Solicitation is the asking, encouraging, requesting, hiring, or commanding someone to commit a crime. Unlike conspiracy, neither party has to actually perform an additional act to further the attempted crime toward completion. The person who is solicited does not have to agree to commit the crime. However, the person charged with solicitation must intentionally request someone to commit a crime.
How Is Solicitation Defined in Texas?
In Texas, a person can be charged with solicitation if they:
- Ask, request, command, or attempt to induce someone into engaging in specific criminal activity such as prostitution
- Under the circumstance that they believe the activity is a felony in Texas; OR
- Make someone a party to the commission of the crime
Can Someone Testify Against Me to Convict Me of Solicitation?
As with any criminal case, an individual whose testimony can help prove the prosecution’s case is free to testify for the prosecution. However, a defendant cannot be convicted of solicitation based on uncorroborated testimony of the individual who claims to have been solicited. In addition, the testimony must strongly corroborate both the solicitation and the defendant’s intent to solicit.
What Is Not a Defense to Solicitation in Texas?
In Texas, the following are not defenses to solicitation:
- The alleged solicited individual is not the person responsible for the crime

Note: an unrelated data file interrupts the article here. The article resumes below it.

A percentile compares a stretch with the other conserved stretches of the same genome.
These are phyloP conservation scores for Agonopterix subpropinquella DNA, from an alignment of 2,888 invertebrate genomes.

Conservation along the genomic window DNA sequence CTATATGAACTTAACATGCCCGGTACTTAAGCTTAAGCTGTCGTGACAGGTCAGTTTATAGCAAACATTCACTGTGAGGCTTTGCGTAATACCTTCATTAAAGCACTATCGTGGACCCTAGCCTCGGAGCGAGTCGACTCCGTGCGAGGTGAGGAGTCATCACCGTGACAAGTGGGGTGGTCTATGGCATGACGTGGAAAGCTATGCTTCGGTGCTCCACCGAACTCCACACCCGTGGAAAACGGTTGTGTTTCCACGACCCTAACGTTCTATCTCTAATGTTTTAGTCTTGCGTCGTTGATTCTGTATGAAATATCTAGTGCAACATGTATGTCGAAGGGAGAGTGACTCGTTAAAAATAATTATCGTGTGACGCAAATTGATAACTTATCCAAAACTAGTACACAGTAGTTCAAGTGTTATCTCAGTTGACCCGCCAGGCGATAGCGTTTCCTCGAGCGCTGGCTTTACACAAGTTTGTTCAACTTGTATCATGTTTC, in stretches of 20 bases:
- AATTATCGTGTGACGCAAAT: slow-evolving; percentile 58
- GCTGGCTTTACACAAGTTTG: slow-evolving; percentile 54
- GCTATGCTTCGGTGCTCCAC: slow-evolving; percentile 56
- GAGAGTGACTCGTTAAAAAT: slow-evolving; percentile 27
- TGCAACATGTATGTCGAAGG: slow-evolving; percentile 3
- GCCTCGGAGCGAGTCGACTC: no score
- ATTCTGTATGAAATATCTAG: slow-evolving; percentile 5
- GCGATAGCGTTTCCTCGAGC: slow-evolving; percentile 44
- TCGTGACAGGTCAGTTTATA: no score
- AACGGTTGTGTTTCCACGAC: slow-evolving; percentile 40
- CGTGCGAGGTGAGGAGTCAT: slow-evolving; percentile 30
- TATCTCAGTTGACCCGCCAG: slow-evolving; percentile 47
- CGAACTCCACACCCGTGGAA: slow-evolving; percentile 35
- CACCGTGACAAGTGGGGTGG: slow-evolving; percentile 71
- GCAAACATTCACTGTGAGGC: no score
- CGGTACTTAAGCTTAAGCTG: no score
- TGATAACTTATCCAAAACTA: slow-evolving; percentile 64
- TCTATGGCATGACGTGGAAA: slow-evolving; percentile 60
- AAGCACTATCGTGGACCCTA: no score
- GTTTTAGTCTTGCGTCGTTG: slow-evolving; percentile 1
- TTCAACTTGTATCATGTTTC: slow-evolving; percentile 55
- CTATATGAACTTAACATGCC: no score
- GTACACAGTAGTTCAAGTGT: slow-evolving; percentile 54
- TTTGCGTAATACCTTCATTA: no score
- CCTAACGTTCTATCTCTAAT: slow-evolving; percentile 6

- The felony was actually committed
- The alleged solicited individual was acquitted or not prosecuted for the crime
- The person charged belongs to a class of people who are not legally capable of committing the goal offense
- The alleged solicited individual is immune from prosecution
- The alleged solicited individual was convicted of a crime different than the one they were solicited to commit
What Is the Punishment for Solicitation in Texas?
In Texas, solicitation can be either a first-degree felony or a second-degree felony. It is a felony in the first degree if the solicited crime was a capital offense. This means the punishment will likely be life without parole or death. Alternatively, it is a second-degree felony if the solicited crime was a first-degree felony. A second-degree felony punishment can be:
- Between 5 and 99 years in prison
- $10,000 fine
- Both a fine and prison time
Should I Contact a Lawyer?
Solicitation is an incredibly serious crime, especially in Texas. You need to contact a Texas lawyer immediately if you have been accused of solicitation.